Tuesday, December 11, 2007

unencumbered numbered words

Merriam-Webster, today, announced the "word of the year." I was barely paying attention to the local, Maine news as it breezed over the world news, as it was a mere reading of the Google News top headlines for today. But my ears perked up when I heard what the word was. Are you ready? Previous years have featured integrity (2005) quagmire (2004) and who can forget last year's truthiness?

This year's word of the year: w00t

w00t (interjection)
expressing joy (it could be after a triumph, or for no reason at all); similar in use to the word "yay"

For those not familiar, this is a term which was borne of video games, specifically the online role-playing ones which take in teens and college students and keep them there for ages. This isn't a word, either, its an abbreviation or shorthand for an exclamation of joy. My gaming roomate says that it originiated in the day of "Quake" and stood for "we owned other team." What makes this one special? People say it randomly, everywhere on the internet. The two 'o's in w00t are actually zeros, a hitchiker from a digital conversation.

Does that it is about technology make it a word that is worth a dictionary like Merriam-Webster honoring it? It could be argued that many other technological words have come into our culture in the past few years that are worth recognizing, and to prevent "new" words from coming into our language is counter productive. I agree that terms like google and blog have now become part of our vocabulary, whether we chose them to be there or not. But their purposes, origins and meaning far outweigh this immature online slang. Even the newscaster who was describing it used it incorrectly about three times, before awkwardly shrugging.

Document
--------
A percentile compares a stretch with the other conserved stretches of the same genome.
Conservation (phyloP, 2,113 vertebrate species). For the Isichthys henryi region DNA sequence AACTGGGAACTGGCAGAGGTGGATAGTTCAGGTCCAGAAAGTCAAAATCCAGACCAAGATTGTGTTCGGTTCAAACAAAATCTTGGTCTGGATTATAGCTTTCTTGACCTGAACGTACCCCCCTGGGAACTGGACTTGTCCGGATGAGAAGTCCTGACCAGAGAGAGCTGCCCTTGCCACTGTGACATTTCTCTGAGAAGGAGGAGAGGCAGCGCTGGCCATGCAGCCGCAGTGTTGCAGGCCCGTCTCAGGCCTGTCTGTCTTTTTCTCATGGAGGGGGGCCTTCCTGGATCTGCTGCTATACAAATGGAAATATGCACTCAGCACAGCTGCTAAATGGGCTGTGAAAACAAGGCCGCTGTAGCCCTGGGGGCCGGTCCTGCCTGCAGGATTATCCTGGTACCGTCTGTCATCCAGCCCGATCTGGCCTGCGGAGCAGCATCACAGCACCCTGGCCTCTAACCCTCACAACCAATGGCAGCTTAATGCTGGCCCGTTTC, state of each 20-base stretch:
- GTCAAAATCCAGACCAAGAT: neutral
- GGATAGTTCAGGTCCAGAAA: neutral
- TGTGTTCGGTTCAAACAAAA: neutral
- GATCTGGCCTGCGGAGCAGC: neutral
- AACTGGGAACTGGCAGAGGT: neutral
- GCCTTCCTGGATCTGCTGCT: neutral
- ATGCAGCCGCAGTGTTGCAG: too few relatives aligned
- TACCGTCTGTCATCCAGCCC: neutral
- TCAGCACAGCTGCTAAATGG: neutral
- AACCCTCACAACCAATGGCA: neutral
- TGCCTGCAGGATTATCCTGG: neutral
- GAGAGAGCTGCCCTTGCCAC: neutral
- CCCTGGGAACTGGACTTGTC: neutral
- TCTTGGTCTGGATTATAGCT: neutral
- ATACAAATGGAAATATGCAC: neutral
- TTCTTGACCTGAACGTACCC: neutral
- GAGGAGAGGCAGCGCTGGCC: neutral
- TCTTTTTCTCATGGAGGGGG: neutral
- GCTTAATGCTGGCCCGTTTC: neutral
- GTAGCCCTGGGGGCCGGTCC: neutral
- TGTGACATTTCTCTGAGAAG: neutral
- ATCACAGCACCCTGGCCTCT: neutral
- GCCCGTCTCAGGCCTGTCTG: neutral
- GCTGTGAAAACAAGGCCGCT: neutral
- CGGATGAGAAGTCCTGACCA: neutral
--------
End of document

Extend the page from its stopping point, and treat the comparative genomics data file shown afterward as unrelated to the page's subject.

Words that act as a critical lens like quagmire or democracy, or reflect on our lives like truthiness, blog, google or tsunami are welcome to be picked as representatives of the current year. But I fear that letting w00t win this year just opens a Pandora's box. It is a symptom of a culture whose next generation is in danger of being permanently attached to television screens.

I think that by letting this type of slang and abbreviated gaming talk enter our daily discourse, we're somehow losing other pieces of our language, detracting from meaning and eliminating the very purpose and use of our beautiful words which already exist.

"The most important aim of newspeak was to provide a means of speaking that required no thought what-so-ever. It uses abbreviations or clipped conjunctions in order to mask or alter a word's true meaning. For example, words such as Miniluv and joycamp, allow the speaker to speak without actually being forced to think about what they were talking about.. or at least, not as much as if they were required to use complete phrases such as "Ministry of Love" or "Forced Labor Camp". These words just roll right off the lips before the speaker can even contemplate what he is really saying." -George Orwell, 1984

I believe it is the purpose of my life to touch at least as many kids as I can, to prevent them from ending up this way. Wish me luck.

More on this later... for now, sleep!

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